Friday, April 04, 2008

Tazria - Hahodesh

For more teachings on this parasha, see the archives for this blog at April 2006.

We note with sadness the recent passing of three people. Chana Safrai, Talmud scholar and teacher and a central figure in religious feminism in Israel, was at the time of her death working, together with her brother Ze’ev, on a project Mishnat Eretz Yisrael. Though I had not had ongoing contact with Chana for many years, at one point we served together on the Executive of Ne’emanei Torah ve-Avodah; indeed, it was she who first brought me into the movement. Secondly, Gerald Cromer, a valued member of the Yedidiah community, founding member years ago of the London Havurah, criminologist and social activist. Though I knew Gerald only marginally, we were connected with the same circles, and he always gave me the impression of being a particularly fine person. The lives of both Chana and Gerald were cut short by severe illness while they were still very much in their prime. Third, Ra’aya Marcus, a distant cousin by marriage, whose family was the first one I came to know during the year I spent here in Israel as a teenager, and whose warm hospitality I enjoyed often. May the memory of all be a blessing.

Purity and Holiness

The two parshiyot read this week and next (which in most years are coupled together) are very difficult—both in the technical sense and, more so for our purposes, in terms of relating them to our own world of concepts and values. Both portions are concerned with physical forms of tumah (“impurity,” “uncleanness,” or even “contamination”) originating from the body, the limitations they impose, and the methods of purification from them. These include both tzara’at—usually translated as “leprosy,” but in fact a series of other kinds of skin affections—and various sexually related discharges, both normal and malignant—childbirth itself, seminal emission, menstruation, and abnormal discharge (gonorrhea?) on the part of both men and women. The latter two form the basis for what is known as taharat hamishpaha (“family purity”: a rather coy Victorian euphemism); otherwise, these halakhot are essentially defunct.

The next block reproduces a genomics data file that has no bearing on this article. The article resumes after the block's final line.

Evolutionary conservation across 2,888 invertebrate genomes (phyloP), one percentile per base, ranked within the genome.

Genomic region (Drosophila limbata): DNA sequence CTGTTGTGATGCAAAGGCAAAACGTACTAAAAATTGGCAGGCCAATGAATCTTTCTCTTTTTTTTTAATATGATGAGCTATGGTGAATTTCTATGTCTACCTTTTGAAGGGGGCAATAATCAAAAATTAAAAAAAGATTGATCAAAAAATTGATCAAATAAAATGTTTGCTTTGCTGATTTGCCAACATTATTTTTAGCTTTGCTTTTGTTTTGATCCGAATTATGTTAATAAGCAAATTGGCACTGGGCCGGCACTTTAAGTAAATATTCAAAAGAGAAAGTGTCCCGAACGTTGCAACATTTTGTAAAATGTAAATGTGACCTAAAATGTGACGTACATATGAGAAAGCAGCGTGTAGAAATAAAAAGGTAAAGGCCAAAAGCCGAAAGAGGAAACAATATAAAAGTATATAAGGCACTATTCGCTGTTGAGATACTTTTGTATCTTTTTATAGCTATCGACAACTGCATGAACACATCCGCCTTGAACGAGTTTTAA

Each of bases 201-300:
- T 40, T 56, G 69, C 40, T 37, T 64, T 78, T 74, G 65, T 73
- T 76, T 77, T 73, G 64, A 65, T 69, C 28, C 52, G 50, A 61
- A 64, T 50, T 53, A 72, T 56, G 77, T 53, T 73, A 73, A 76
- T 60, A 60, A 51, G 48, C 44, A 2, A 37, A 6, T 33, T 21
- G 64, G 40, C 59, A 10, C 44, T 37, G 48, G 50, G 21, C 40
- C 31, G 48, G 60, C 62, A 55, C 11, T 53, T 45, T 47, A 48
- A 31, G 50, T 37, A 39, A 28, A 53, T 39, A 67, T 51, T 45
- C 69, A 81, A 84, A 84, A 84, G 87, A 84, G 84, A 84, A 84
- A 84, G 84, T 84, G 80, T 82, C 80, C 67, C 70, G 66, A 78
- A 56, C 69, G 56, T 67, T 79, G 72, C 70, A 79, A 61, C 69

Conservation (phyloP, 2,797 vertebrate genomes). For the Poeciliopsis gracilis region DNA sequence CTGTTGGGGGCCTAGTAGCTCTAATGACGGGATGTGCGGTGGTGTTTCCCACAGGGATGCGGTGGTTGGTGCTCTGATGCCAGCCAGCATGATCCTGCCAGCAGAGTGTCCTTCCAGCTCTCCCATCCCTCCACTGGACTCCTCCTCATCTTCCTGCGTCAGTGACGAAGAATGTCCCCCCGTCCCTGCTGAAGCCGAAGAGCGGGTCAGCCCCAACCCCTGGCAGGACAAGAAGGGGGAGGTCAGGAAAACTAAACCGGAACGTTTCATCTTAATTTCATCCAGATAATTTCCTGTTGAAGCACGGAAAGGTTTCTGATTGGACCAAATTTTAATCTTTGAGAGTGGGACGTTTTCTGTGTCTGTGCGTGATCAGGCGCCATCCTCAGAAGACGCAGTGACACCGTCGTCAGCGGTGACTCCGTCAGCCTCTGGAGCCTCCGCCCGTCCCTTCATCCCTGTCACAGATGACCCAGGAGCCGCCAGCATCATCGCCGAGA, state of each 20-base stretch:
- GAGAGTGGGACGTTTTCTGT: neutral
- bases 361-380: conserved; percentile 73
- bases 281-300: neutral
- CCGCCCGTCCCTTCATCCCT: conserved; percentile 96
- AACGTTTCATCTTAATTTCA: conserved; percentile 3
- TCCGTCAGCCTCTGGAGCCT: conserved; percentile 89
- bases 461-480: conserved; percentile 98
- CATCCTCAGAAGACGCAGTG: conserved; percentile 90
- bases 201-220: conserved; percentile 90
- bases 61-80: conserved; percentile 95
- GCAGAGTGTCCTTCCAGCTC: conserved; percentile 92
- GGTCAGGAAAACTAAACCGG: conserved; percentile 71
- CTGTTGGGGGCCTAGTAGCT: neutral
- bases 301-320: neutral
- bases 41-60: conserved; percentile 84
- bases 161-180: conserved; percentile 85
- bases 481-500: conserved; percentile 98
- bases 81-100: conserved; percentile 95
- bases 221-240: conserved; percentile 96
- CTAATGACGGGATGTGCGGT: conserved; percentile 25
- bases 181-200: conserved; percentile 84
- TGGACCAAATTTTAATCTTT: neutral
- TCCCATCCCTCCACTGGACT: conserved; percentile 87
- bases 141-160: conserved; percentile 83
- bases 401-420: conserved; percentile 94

Last Shabbat I chanced upon an interesting comment in He’emek Davar (by R. Zvi Yehudah Berlin, the Natziv of Volozhin) warning against confusing the concepts of taharah and kedushah (purity and holiness), and suggesting that the rebellion of Korah was somehow related to such a confusion. In this comment (quoted in the weekly parsha sheet Shabbat Shalom), he takes note of a certain technical detail of the laws of preparation of the Parah Adumah, the red heifer whose ashes were used in the purification ritual for those contaminated by contact with the dead. Notwithstanding the great importance of this ritual, the halakhah specifically limits the strictures involved therein, and requires that it be slaughtered by a tevul yom—that is, a person on a provisional, less-than-absolute degree of purity—rather than by one on a higher level of purity. The Natziv concludes that this rule was intended to assure that people not exaggerate in the laws of purity where unnecessary, and not confuse the requirements of purity with the quest for holiness.